Opinion

Alison Frankel

N.Y. judge: Defendant can’t settle unless class can be certified

By Alison Frankel
January 16, 2014

I’ve been writing a lot recently about the struggles of the 5th Circuit Court of Appeals to find consensus on the constitutionality of a settlement class that sweeps in uninjured claimants. Two different 5th Circuit panels have reached different conclusions on that issue in a pair of overlapping appeals in BP’s epic class action settlement of claims stemming from the 2010 Deepwater Horizon oil spill: Judge Edith Clement, in an opinion last October, said that trial judges may not approve certification of a class that includes members who lack constitutional standing; but last week, two judges on another 5th Circuit panel upheld certification of the BP class, with Judge Eugene Davis citing decisions by other federal circuits that acknowledged the reality of uninjured class members swept into global settlements. The 5th Circuit’s divide highlights the complexity of the underlying question, which is as important for defendants as it is for plaintiffs: Can a defendant buy global peace through a class action settlement when the class might not otherwise be certifiable?

A federal district judge in Manhattan who has been notably skeptical of class actions provided her answer to that question Wednesday: No. U.S. District Judge Katherine Forrest refused to approve a $1.7 million securities class action settlement between the audit firm Schwartz Levitsky Feldman and investors in China Automotive Systems, one of the many U.S.-listed Chinese companies accused of swindling investors through accounting fraud. Forrest had previously rejected a motion by class counsel at Pomerantz Grossman Hufford Dahlstrom & Gross to certify the investor class, finding both that the name plaintiffs weren’t typical investors because they bought and sold shares in the class period, and that shareholders hadn’t satisfied the Basic v. Levinson efficient-market test for classwide reliance. In Wednesday’s ruling, the judge said that shareholders hadn’t given her any reason to change her mind about class certification so her duty to absent investors with legitimate claims prevents her approval of the settlement.

“At no point during this litigation, including most significantly after the court’s ruling on class certification for litigation purposes, did plaintiffs sufficiently support predominance by showing that the question of reliance can be demonstrated on a representative (e.g. class) basis,” Forrest said. “If this court were to certify the proposed settlement class in light of the evidentiary findings it previously made and without anything more from plaintiffs, it would effectively allow plaintiffs who potentially did not rely on materials setting forth the alleged misstatements to collect from the settlement fund…. Doing so would prevent those plaintiffs with real claims from obtaining the maximum amount to which they may be entitled.”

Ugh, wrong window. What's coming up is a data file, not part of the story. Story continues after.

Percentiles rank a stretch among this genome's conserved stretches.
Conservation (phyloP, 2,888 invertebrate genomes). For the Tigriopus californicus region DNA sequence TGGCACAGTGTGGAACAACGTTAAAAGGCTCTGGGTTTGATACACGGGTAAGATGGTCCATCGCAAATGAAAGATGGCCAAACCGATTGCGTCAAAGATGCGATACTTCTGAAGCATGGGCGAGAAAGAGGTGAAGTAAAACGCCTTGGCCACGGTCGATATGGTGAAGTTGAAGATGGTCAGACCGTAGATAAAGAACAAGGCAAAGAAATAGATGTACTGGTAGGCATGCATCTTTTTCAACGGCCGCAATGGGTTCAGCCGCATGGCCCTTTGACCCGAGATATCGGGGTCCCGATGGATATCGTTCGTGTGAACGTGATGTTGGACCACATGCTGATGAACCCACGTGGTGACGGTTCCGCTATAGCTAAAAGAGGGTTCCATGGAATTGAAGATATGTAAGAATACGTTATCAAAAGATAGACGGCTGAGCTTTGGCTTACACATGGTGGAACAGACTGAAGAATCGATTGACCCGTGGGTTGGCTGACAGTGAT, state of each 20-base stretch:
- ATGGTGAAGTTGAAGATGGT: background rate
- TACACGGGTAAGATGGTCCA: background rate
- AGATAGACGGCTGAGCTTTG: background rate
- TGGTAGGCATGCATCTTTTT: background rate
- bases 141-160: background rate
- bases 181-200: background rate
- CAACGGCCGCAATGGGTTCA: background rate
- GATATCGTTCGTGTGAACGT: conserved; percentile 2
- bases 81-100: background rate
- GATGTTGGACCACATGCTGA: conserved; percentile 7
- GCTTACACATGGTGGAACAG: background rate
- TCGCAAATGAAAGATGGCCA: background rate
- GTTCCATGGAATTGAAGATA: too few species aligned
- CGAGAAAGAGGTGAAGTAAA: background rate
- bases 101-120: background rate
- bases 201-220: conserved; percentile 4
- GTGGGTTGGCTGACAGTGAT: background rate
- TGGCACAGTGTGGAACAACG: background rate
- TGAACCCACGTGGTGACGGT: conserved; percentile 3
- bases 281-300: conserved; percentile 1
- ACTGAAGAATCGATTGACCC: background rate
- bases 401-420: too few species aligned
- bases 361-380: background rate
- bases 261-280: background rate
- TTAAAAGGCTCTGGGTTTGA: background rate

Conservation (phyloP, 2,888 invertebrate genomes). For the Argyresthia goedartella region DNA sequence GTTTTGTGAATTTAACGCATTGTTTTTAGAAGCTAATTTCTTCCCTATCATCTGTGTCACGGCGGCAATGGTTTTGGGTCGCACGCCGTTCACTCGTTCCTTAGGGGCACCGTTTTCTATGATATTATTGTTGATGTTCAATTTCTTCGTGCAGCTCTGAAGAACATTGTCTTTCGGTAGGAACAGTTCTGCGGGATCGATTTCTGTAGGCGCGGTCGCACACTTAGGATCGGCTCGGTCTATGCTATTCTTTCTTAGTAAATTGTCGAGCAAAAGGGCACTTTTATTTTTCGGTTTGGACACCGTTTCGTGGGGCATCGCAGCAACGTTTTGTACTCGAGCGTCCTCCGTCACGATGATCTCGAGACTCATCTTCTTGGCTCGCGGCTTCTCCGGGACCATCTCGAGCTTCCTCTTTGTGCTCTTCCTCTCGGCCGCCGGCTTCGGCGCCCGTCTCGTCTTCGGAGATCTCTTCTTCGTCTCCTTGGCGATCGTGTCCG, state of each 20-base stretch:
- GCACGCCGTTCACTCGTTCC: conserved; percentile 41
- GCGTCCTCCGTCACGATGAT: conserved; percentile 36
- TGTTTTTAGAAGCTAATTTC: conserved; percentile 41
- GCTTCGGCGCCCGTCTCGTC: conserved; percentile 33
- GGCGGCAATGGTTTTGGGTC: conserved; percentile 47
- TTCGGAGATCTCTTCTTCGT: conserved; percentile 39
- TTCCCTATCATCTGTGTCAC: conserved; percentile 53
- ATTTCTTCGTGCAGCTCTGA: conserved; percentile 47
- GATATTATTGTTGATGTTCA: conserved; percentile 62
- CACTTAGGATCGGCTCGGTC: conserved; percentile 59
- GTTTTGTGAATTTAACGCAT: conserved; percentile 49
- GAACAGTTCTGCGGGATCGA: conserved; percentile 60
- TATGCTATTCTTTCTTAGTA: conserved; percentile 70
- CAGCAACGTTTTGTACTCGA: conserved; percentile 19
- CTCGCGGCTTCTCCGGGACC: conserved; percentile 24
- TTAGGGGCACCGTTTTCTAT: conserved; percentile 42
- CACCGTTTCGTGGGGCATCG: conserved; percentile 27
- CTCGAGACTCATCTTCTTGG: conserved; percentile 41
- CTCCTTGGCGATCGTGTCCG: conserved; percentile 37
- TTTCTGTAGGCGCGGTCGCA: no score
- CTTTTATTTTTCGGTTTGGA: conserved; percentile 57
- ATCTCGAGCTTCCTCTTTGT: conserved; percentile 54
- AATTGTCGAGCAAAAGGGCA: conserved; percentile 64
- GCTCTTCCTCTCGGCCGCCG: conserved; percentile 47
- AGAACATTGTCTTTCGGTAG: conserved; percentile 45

Forrest’s reasoning seems on its face to be at odds with the 2nd Circuit Court of Appeals’ 2012 decision in In re American International Group Securities Litigation, but the judge insisted it’s not. In the AIG case, the appeals court ruled that when “intractable management problems” preclude certification of a securities fraud class for litigation purposes, the class can still be certified for settlement. “Because settlement eliminates the need for trial, a settlement class ordinarily need not demonstrate that the fraud-on-the-market presumption applies to its claims in order to satisfy the predominance requirement,” the AIG opinion said.

Forrest, however, concluded that the 2nd Circuit’s intention in AIG was to ensure that trial-court judges “engage in a sufficiently thorough analysis of the various issues and interests in play in Rule 23 settlement class certifications -and that that be an analytically distinct inquiry from that involved in certification of a litigation class.” Forrest said that under AIG, the China Automotive plaintiffs were free to seek approval of a settlement class, despite her rejection of the litigation class, but that class counsel still had to solve the problems she’d previously identified. It would otherwise be inconsistent with Supreme Court precedent, she said, for her to approve the settlement.

Class counsel Jeremy Lieberman of Pomerantz told me the consequence of Forrest’s stated concern for the rights of absent class members is that no China Automotive shareholders will benefit from the audit firm settlement. “We’re very disappointed with the judge’s decision,” he said. “We are considering appeal.” (Shareholders previously attempted an interlocutory appeal of Judge Forrest’s rejection of certification of the litigation class, but the 2nd Circuit declined last October to take the appeal.)

You may be wondering why the audit firm, which is represented by Gibson, Dunn & Crutcher, agreed to settle this case at all. The answer is that Schwartz Levitsky Feldman reached an agreement in principle with China Automotive investors last April, before Judge Forrest denied certification of the litigation class and before the 2nd Circuit refused to hear an appeal of her ruling. The auditor half-heartedly supported the shareholders’ motion for approval of the settlement, which said only that the audit firm “did not object” to the motion, not that it had agreed to it.

The settlement agreement also gives the auditor the right to walk away “in the event that the court denies lead plaintiffs’ anticipated motion to certify a class action on behalf of the class for the purposes of settlement.” So you can see why class counsel are so distressed by Forrest’s ruling.

Auditor counsel Lee Dunst of Gibson Dunn declined to comment.

(Reporting by Alison Frankel)

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